The summer heat is here and it’s time to think about ways to cool your home while conserving energy! You can take actions now that will keep you more comfortable during these hot summer days, save you some money, and help the environment!
Cool Your Home Efficiently
• Consider using window A/C units to cool specific spaces, and closing off those rooms that you don’t need to cool. By reducing the space you want to cool, you’ll be more comfortable and you’ll save money!
• Cool your house at night by opening windows and using fans to cool off if you don’t have air conditioning. Close windows early in the morning and keep them closed all day.
• Use ceiling and portable fans to blow air on you and your family members. Remember: fans cool people, not rooms, so turn them off when you’re not in the same room.
Thank you to everyone who showed up to our annual EcoBuilding Bash this past Saturday! We had a great turnout with over 200 guests in attendance. This event is our way of celebrating reuse and our customers, while also providing home improvement tips from industry experts.
We loved meeting our guests in the lumber yard where the grill was going all day, plus Powder Hollow Brewery provided excellent local craft beer.Read More»
“Noyes owes his energy-saving success to being the first person to enroll in Solar Access. The year-old state-sponsored initiative is designed to make solar energy more affordable for middle- and low-income households…”
Learn more about the Solar Access program: cetonline.org/solaraccess
Rooftop solar is steadily growing in popularity throughout the country, but especially in Massachusetts. Due in part to decreasing costs, solar panels provide benefits to homeowners and renters alike. For homeowners, installing solar PV helps them save on their electricity bills and reduce their carbon emissions. Renters can buy into community solar programs that can help renters and those who are unable to get solar on their own homes.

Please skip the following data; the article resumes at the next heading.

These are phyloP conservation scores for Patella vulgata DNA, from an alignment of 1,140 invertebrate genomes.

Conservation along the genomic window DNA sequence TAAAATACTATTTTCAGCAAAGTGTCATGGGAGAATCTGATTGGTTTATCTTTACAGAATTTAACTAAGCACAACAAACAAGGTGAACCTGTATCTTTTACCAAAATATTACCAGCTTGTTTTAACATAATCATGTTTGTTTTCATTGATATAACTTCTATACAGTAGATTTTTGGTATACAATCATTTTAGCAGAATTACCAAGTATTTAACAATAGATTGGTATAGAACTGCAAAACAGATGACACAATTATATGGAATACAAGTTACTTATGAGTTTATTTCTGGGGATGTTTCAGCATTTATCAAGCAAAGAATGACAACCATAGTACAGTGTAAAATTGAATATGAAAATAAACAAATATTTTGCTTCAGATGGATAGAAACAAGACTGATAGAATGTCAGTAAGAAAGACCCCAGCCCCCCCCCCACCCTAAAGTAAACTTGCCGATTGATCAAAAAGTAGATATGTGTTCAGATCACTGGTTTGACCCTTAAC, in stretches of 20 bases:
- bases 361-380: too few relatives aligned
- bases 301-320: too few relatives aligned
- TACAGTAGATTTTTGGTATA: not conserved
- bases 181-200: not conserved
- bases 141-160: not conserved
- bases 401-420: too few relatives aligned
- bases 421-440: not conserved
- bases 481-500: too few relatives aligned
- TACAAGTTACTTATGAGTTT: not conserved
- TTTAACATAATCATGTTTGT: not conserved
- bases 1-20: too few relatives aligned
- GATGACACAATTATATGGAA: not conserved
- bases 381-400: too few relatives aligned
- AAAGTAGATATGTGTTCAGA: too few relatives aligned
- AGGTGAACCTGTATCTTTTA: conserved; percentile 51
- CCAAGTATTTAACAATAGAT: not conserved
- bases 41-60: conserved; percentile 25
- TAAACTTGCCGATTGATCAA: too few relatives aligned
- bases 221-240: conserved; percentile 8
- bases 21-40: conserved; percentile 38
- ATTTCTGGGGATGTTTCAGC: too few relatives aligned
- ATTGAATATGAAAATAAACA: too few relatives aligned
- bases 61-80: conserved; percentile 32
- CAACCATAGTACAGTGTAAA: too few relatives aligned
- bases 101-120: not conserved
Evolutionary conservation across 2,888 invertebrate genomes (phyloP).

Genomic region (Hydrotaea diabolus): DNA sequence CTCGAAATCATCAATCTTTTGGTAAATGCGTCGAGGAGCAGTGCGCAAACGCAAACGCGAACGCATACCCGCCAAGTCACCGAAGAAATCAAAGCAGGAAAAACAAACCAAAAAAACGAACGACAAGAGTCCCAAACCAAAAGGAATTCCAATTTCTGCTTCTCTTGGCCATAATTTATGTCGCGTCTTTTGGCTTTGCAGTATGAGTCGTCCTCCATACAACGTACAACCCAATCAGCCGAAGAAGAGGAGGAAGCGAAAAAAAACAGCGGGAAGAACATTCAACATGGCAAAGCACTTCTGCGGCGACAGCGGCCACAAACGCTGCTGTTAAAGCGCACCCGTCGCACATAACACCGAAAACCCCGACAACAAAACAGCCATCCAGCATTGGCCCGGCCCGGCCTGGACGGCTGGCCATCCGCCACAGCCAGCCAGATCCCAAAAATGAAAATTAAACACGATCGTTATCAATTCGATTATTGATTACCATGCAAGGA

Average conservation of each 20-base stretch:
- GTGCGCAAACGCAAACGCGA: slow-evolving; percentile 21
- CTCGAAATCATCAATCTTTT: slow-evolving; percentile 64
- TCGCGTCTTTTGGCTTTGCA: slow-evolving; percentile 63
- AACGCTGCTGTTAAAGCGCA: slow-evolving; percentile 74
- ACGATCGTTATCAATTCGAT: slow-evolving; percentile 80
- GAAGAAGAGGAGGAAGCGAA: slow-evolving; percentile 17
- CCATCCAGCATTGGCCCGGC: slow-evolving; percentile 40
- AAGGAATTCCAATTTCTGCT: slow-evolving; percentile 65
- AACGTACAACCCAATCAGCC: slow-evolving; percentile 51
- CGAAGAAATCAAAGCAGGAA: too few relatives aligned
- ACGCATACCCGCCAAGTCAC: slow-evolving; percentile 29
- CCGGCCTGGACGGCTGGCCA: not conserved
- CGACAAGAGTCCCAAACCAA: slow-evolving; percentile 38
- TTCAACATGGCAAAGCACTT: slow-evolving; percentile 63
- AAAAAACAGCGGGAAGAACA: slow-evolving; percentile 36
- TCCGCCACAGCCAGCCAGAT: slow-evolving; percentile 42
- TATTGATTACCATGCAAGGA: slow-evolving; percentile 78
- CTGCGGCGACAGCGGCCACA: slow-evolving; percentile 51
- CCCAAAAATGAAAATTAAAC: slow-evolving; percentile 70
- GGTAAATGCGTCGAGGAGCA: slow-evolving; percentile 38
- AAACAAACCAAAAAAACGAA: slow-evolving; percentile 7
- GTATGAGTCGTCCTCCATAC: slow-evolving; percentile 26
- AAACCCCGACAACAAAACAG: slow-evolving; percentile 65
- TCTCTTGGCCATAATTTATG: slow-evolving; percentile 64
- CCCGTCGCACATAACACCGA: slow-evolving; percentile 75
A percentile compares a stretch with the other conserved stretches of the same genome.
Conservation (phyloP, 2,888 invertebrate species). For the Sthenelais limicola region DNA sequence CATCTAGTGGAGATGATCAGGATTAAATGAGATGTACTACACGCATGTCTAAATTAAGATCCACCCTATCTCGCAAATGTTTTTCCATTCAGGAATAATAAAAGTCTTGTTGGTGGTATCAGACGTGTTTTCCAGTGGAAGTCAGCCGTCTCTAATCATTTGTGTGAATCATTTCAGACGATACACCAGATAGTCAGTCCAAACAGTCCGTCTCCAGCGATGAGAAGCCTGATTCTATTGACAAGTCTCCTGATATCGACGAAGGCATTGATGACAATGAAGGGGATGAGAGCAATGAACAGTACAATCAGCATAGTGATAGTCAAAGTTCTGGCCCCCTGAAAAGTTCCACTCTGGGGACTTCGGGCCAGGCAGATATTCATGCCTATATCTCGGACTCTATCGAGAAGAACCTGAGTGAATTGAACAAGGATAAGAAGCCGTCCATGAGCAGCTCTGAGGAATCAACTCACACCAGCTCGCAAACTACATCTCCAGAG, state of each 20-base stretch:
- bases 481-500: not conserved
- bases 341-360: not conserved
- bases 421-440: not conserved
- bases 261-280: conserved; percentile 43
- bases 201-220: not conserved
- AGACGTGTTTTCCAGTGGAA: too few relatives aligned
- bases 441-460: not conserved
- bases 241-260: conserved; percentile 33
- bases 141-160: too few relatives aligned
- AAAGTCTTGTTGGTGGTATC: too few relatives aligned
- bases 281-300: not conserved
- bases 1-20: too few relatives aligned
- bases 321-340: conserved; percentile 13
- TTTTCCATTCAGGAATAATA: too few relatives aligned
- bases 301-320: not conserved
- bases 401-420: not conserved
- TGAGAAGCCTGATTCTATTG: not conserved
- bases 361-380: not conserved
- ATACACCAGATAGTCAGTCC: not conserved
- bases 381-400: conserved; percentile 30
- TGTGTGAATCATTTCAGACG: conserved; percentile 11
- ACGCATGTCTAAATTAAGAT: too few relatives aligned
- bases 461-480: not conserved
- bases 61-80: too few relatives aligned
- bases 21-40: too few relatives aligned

Low to middle income (LMI) households are those that earn 80% or less of the area’s median income. LMI households represent 43% of the U.S. population and 70% of the potential solar customers in Massachusetts. However, there are still some barriers in place against LMI families in accessing solar. These barriers include high upfront cost, low credit scores, and/or renting, and solar programs and financing for these populations needs to be wider spread.
Currently, most of the solar customers in the United States are in the same demographic. The typical residential solar customer is middle to upper class, middle-aged, and usually male. A recent study found that the median income of households that install solar panels in some states was roughly $32,000 higher than the median household income in those states. Solar panels are attractive to this demographic because they also tend to be more environmentally minded, and may have the disposable income to pay upfront costs for solar panels or to buy into community solar programs.Read More»
As action on climate change grows in urgency, some states have already begun promoting energy efficiency and carbon-free electricity as methods to address these environmental problems. Massachusetts, for examples, offers Mass Save, an energy efficiency initiative focused on empowering residents, businesses, and communities to gain access to energy efficient upgrades. While these upgrades are important, according to the National Energy Efficiency Partnerships (NEEP), strategic electrification needs to be incorporated to fully meet carbon reduction goals.Read More»